For most of my life I didn’t believe people who said that they preferred brown chicken meat to the white stuff. To me, the thighs and legs were greasy, fatty offcuts that you ate with a roast chicken to remind yourself that, like all good things, the breast and skin came with a price tag. Anyone who volunteered to eat the brown meat was a pathological altruist and not to be trusted.
That’s usually been my experience in restaurants, too, which in London somehow seem to struggle with deep-frying a chicken wing enough to make it edible, let alone a thigh or leg. So I was nervy about the menu of Chick ‘n Sours, which demoted breast to ‘boneless white meat’ below the leg and thigh ‘House Fry’, but I went for the brown stuff all the same.
We started with the St Agur blue cheese salad, which came dotted with little bits of what I think was guacamole and sprinkled with bits of bacon and fried chicken skin, and the Szechuan aubergine, which was cubes of deep-fried aubergine with a spicy, sweet sauce (this was their take on fish-fragrant aubergine).
The salad was just a little bit too understated for my liking – even good, fresh lettuce is usually quite flavourless and I was hoping for a stronger blue cheese flavour. The aubergine was crispy and the sauce so good that we drank it straight from the bowl (just as at Som Saa).
And then came the House Fry chicken – two large, rich brown pieces with a side of pickled watermelon, along with a blue cheese dip and a sriracha and sour cream dip we’d ordered separately. It was astonishingly textured and crunchy. As we tore it apart I was shocked and pleased to discover that this brown meat was not greasy, slimy or fatty – it was more like a confit duck leg than any chicken leg I’d ever had before.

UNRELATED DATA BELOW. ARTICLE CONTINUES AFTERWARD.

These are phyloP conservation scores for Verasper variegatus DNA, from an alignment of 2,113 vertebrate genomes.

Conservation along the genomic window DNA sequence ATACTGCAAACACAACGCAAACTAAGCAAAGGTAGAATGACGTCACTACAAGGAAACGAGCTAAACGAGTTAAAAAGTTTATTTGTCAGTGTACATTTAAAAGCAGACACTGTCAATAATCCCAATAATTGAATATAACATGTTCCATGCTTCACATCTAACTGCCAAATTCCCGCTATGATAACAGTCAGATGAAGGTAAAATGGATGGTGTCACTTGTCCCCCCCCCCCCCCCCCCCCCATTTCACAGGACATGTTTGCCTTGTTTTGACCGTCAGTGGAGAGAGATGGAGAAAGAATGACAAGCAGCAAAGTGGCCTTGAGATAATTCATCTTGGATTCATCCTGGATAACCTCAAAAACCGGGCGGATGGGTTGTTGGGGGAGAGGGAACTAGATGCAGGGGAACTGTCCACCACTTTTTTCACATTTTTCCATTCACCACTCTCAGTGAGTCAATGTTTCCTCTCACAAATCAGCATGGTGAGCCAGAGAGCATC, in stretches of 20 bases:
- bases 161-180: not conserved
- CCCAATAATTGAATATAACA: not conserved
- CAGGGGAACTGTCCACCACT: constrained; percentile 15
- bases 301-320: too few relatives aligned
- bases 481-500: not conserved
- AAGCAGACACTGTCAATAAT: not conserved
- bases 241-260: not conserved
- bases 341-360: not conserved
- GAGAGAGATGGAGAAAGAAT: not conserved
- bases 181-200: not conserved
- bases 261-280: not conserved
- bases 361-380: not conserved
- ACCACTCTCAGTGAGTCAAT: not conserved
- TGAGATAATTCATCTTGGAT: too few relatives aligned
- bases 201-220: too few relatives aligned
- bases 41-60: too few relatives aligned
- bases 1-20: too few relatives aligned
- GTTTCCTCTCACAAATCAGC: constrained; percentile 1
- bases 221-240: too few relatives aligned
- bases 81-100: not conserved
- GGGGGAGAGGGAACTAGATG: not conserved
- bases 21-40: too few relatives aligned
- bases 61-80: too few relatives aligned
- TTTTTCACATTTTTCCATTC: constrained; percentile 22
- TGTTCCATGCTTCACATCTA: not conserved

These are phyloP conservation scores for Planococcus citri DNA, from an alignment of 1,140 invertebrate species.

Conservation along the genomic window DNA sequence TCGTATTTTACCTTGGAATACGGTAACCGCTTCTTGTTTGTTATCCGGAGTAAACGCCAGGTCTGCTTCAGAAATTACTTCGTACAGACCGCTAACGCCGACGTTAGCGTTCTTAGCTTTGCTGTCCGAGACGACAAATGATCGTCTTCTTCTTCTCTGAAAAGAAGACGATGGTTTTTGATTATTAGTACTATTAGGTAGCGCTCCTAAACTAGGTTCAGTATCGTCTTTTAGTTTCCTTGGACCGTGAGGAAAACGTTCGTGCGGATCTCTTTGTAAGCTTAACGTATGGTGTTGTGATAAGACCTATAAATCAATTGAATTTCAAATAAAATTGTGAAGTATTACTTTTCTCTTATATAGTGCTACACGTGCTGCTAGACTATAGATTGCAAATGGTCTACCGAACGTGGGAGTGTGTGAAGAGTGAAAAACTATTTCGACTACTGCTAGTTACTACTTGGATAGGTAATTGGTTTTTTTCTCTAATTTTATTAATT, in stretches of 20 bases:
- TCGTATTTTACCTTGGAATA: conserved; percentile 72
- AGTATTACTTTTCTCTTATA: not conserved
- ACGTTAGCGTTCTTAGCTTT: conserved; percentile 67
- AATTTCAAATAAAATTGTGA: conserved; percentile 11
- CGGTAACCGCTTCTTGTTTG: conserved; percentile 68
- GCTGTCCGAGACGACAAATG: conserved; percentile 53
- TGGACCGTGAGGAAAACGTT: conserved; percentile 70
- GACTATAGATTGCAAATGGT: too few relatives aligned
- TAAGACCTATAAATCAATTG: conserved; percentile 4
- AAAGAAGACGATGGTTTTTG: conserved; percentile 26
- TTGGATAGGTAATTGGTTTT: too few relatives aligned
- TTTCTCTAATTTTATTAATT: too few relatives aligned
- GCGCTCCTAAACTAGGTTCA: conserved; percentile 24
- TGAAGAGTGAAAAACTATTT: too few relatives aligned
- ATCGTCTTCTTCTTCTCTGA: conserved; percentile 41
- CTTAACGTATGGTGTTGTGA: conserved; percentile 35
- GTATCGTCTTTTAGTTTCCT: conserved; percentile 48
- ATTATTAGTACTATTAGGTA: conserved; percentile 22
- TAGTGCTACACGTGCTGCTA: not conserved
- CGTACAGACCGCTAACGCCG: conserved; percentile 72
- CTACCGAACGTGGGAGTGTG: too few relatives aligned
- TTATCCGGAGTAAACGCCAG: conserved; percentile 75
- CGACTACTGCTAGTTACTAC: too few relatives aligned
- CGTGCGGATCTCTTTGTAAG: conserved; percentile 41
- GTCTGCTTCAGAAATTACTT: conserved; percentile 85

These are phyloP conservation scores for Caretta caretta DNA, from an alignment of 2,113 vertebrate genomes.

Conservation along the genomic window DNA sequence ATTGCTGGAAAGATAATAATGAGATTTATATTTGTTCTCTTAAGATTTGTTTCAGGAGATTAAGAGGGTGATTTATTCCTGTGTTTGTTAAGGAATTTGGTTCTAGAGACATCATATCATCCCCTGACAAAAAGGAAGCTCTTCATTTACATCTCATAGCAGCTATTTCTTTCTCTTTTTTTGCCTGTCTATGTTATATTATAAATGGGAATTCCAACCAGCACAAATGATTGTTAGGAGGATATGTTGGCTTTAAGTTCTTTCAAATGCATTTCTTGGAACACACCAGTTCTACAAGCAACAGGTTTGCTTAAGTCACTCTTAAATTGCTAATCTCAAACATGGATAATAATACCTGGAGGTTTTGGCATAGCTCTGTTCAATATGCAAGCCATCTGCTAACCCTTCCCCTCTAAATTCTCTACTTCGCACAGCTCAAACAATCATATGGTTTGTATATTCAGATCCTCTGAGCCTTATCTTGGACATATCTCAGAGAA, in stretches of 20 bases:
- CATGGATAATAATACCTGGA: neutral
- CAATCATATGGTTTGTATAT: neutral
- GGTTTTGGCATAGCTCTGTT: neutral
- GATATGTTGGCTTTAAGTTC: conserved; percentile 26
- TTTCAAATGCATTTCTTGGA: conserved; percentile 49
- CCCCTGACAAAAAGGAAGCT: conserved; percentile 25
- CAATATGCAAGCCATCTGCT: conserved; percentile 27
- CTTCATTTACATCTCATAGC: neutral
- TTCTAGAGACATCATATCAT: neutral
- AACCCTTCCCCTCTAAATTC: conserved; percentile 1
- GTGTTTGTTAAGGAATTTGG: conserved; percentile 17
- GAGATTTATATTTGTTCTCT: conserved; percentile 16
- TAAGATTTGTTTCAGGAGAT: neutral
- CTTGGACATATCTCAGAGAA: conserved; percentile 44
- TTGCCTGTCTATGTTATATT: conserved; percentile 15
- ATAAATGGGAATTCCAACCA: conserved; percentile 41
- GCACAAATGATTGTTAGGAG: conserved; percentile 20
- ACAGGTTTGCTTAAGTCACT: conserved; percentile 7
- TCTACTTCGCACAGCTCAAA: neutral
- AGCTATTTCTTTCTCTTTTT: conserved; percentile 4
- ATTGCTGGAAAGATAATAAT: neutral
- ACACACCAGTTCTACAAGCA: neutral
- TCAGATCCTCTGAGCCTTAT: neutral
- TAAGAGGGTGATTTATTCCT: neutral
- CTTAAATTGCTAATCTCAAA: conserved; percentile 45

We followed this with the Guest Fry, which was the same thing with a peanut satay sauce, coriander and thai basil. This was a little redundant – I love these flavours but the chicken coating mostly overpowered them, and eventually I just ended up dipping them into the lovely blue cheese sauce as if it was the normal thing.
Sides were good: the pickled watermelon rind tasted sweet and vinegary, just like my mother’s homemade pickled cucumbers but with more bite. The kimchi coleslaw was much better than any coleslaw I’d ever had before, although that might sound like damning it with faint praise. Both of these were acidic enough to cut through the richness of the chicken skin and sauces and paired very well with them.
The beef dripping chips were the first beef dripping chips I’ve tried that actually tasted like beef dripping, and indeed the bottom of the bowl ended up with quite a deep pool of dripping that, while slightly gross, tasted very nice.
All this was so good that my companion at one stage wondered if she could go and make herself throw up so she could continue eating. I’m happy to say she didn’t do that but I understand why she considered it.
Sours-style cocktails were a bit underwhelming, although at £6 each I didn’t feel as ripped off as I usually do with boring cocktails. My daquiri-style one was just bland, and the strawberry-flavoured house cocktail was too sweet and fruity for my tastes, although my companion enjoyed hers.
Chick ‘n Sours lived up to the impressive hype it has built, and if it wasn’t all the way up in Dalston I’d go back regularly. To cook brown chicken meat so well that even a white-meat supremacist like me loved it is an impressive feat, and the accompanying sides were interesting and delicious in their own right. Like many pop-up style places Chick ‘n Sours felt like it was being prepared for expansion into a chain. Unlike most of them, I hope it will be.
Score: Two medals. (For an explanation of our scoring system, see here.)